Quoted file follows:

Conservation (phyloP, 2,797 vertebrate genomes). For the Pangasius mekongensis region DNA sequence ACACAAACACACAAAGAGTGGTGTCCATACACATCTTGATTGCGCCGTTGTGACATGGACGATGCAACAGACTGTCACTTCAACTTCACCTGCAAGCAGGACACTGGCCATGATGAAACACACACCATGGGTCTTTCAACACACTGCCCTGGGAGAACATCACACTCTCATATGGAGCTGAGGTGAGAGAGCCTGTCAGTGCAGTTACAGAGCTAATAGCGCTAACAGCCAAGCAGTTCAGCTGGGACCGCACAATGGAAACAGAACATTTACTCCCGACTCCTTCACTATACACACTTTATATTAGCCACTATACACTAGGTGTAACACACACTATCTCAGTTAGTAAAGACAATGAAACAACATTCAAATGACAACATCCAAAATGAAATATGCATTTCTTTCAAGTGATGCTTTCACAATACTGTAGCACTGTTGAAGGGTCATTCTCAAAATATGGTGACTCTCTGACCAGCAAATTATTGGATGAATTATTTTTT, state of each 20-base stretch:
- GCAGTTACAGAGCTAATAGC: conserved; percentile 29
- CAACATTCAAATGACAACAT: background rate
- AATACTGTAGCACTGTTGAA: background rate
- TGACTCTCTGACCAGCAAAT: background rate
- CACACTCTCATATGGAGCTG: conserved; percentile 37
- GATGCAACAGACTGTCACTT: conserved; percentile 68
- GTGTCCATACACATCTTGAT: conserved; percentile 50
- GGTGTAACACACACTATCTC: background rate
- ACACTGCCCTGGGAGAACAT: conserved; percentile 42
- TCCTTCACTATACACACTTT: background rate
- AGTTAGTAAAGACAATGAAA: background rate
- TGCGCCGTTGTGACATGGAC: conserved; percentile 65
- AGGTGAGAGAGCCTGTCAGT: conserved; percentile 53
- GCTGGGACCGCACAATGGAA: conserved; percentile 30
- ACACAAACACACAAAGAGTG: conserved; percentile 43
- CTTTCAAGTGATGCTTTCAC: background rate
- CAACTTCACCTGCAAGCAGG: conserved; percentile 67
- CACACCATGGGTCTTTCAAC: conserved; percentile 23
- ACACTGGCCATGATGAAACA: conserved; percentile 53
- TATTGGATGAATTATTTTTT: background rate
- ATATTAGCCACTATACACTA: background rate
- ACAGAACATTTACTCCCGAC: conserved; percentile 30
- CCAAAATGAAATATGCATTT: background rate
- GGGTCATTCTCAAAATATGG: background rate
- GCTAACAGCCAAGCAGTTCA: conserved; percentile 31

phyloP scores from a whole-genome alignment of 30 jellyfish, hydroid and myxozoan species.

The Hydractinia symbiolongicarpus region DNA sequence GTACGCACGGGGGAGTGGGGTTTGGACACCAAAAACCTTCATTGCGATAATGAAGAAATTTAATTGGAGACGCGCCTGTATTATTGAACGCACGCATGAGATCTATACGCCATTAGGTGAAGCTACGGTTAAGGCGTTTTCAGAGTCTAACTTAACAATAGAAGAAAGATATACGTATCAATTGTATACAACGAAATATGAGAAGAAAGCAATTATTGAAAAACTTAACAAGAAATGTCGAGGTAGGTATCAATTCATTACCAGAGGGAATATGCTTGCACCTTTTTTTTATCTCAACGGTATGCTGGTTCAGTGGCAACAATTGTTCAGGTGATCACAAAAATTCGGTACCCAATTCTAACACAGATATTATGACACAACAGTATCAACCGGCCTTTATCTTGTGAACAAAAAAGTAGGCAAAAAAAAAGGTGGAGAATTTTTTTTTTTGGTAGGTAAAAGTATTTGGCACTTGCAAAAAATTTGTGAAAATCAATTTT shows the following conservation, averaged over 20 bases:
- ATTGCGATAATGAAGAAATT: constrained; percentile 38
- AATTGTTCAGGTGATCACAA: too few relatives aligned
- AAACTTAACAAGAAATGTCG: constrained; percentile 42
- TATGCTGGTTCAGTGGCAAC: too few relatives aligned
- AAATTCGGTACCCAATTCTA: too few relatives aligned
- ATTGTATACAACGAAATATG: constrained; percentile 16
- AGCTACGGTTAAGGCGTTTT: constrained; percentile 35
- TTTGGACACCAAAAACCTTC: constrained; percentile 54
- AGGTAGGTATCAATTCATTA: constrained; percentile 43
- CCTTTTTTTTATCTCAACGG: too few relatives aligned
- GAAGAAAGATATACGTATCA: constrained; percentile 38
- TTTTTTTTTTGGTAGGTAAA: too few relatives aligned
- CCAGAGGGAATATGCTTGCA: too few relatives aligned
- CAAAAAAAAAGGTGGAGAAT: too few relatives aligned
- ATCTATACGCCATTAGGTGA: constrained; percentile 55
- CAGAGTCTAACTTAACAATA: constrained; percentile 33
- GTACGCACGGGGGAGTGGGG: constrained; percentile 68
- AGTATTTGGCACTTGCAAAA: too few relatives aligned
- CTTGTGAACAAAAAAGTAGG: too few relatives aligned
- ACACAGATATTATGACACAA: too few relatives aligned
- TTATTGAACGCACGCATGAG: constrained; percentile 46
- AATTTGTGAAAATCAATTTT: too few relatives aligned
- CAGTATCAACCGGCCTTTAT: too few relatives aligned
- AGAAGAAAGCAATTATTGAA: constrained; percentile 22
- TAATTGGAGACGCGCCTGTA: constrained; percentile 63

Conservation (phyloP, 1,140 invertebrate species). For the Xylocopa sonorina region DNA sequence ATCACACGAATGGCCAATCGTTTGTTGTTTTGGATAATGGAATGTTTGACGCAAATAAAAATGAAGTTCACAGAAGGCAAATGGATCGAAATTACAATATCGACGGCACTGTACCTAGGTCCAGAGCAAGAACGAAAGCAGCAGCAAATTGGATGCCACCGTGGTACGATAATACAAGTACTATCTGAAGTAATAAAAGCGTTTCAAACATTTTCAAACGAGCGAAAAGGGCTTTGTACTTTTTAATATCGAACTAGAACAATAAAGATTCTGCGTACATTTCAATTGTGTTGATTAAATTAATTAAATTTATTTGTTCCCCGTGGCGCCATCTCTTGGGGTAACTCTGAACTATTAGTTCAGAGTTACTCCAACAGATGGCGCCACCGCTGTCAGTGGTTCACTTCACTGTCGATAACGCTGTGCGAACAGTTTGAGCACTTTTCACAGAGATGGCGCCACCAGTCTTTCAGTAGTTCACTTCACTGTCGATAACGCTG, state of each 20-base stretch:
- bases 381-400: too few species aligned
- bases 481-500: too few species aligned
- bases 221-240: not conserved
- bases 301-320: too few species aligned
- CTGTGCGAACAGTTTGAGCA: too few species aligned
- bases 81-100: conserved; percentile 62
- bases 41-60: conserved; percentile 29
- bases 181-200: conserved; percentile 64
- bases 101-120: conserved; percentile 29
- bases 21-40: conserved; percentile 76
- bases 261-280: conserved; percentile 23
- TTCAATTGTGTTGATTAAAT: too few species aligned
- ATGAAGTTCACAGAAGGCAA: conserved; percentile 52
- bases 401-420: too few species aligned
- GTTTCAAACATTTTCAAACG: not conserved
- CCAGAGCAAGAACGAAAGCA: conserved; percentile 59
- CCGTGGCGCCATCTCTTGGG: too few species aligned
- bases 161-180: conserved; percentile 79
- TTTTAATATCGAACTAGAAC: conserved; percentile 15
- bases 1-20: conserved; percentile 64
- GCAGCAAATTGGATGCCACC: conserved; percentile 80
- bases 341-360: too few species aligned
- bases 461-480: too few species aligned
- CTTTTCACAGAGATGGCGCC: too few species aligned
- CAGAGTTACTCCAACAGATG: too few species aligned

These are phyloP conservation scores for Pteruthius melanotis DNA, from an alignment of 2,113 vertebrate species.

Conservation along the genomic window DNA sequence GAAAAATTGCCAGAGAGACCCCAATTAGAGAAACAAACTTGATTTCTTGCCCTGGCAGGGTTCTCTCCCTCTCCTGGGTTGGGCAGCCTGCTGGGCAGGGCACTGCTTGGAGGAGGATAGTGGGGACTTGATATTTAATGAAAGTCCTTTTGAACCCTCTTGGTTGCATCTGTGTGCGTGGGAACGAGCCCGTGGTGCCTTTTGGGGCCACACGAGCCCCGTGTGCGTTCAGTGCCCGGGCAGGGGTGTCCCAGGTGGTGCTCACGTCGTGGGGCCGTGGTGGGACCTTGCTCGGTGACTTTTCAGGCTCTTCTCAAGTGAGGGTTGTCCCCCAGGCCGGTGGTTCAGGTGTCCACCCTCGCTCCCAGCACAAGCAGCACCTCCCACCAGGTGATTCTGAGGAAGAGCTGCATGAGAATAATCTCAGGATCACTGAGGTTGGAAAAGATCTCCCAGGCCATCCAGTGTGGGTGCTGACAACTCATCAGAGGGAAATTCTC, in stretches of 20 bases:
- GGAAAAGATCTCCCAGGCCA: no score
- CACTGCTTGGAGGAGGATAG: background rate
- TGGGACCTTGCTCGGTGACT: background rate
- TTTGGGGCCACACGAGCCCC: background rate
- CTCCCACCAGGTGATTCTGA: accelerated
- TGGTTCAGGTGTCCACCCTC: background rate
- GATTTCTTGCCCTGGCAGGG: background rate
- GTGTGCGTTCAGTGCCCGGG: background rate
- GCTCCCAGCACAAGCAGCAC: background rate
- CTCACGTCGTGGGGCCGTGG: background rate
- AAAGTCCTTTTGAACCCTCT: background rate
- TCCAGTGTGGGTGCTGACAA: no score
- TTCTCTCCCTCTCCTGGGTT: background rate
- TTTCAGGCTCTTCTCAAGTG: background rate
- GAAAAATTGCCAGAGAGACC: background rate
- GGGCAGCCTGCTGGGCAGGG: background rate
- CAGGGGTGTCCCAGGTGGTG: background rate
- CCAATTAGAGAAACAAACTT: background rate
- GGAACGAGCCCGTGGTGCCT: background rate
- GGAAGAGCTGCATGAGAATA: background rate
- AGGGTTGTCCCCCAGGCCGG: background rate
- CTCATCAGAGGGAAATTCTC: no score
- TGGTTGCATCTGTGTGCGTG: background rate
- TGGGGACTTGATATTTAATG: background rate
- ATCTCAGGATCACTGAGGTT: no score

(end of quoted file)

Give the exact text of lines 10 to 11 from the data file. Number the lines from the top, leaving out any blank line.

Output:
- ACACTGCCCTGGGAGAACAT: conserved; percentile 42
- TCCTTCACTATACACACTTT: background rate